Have/are you fitting mouse guards?

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Have or will you be fitting mouse guard(s) this Winter?

  • Yes

    Votes: 90 69.2%
  • No

    Votes: 35 26.9%
  • Undecided

    Votes: 5 3.8%

  • Total voters
    130

jezd 

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Just curious if this is done by everyone or not...
 

Polyanwood 

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I've done one apiary and will do the other this week.

I have not had any colonies die over Winter, except last year when a mouse got into one of them. I now think mice are evil. It one one of my best colonies!!
 

Mike a 

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Mouse guards are all well and good but I'm not to keen on them as they can strip the pollen off a returning bee.

I've simply rotated my entrance blocks by 90' and drilled several 8-9mm holes through them when I began treating each colony. After treatment I check the floor of each hive for dead bees and have seen a bee dragging a corpse out through one of the holes and I've not seen any pollen removed either.

I can't remember where I got this idea from, possibly off Michael Bush's website.
 

MJBee 

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The main supplier in France now does a "hornet guard". Made from plastic with arches rather than holes, not sure of the width but it doubles as a mouse guard and being smooth rounded plastic does not strip off the pollen.

Regards Mike
 

Monsieur Abeille 

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I was wondering just how much of a problem the pollen stripping is - on my National I've fitted a standard metal mouse guard and spent some time watching the girls fly in with pollen on the weekend and didn't see any stipped off. Not to say it never happens, but do others think the problem that severe?

To answer the question, yes, national fitted as above, and WBC left with slider closed that has little entrances the bees can walk through.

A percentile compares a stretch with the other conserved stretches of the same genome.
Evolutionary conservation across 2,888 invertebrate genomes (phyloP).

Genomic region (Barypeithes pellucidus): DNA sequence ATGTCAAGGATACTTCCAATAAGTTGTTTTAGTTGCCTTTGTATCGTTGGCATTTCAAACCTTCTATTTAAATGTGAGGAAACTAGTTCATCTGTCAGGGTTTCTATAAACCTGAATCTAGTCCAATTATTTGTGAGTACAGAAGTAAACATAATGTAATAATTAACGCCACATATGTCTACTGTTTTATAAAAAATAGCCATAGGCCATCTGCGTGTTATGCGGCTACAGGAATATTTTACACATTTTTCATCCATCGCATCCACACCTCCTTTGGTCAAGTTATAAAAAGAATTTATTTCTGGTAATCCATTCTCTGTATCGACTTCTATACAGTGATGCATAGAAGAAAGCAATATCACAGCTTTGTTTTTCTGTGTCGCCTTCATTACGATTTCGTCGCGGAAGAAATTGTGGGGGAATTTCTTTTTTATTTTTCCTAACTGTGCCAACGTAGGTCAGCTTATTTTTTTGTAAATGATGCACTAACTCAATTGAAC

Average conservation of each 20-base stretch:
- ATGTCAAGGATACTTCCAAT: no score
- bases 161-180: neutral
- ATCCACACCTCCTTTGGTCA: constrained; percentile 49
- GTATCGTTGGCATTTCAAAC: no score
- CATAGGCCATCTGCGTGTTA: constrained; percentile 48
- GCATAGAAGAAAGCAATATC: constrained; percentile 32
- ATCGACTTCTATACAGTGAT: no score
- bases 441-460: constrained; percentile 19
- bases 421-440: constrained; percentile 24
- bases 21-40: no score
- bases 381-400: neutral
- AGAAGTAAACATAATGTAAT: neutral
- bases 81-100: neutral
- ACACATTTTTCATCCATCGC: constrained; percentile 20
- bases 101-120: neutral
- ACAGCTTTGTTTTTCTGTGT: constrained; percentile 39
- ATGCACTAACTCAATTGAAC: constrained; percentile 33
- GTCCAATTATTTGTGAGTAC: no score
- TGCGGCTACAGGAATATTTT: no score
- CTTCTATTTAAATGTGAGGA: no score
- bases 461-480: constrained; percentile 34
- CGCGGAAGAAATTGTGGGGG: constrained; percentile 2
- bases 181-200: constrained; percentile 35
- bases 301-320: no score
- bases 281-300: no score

admin 

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I dont think the problem is so much about stripping the pollen as removing a small amount each time when brushed against the holes.

Two years ago I put a couple on early before the Ivy finished and they turned yellow.
 

victor meldrew 

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I was wondering just how much of a problem the pollen stripping is - on my National I've fitted a standard metal mouse guard and spent some time watching the girls fly in with pollen on the weekend and didn't see any stipped off. Not to say it never happens, but do others think the problem that severe?

To answer the question, yes, national fitted as above, and WBC left with slider closed that has little entrances the bees can walk through.
More pollen is stripped off by the mesh on an omf than a standard mouse guard!

John Wilkinson
 

Mike a 

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I have seen the moulded plastic ones with rounded smooth corners and they are a massive improvement over the flat metal strip version with the holes punched out.
This year I made a wooden entrance block for my poly lang but next year when I buy more poly hives I'll buy the proper moulded entrance guard as well. Could be an interesting year in 2011 with all the new versions of poly hives and accessories to go with them.

bee-smillie
 

Stiffy 

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Will be putting on when it gets cold and bees are less active. I am sure they are still awake enough at present to see off any rodent intruder.

Heard a story from a vet friend who had received several pipistrelle bats in for post mortem. The bats had all been stung by bees and he couldn’t work out why a night flying mammal could be affected.
He paid a visit to the house where the bat came from and found that a swarm had taken up residence in a small hole the bats were using to gain entry into the roof of house. It would appear that when the bats emerged and returned they had to pass through the newly set-up colony! bee-smillie
Cheers
S
 

Poly Hive 

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I have never put on a mouse guard onto a poly hive. Not needed.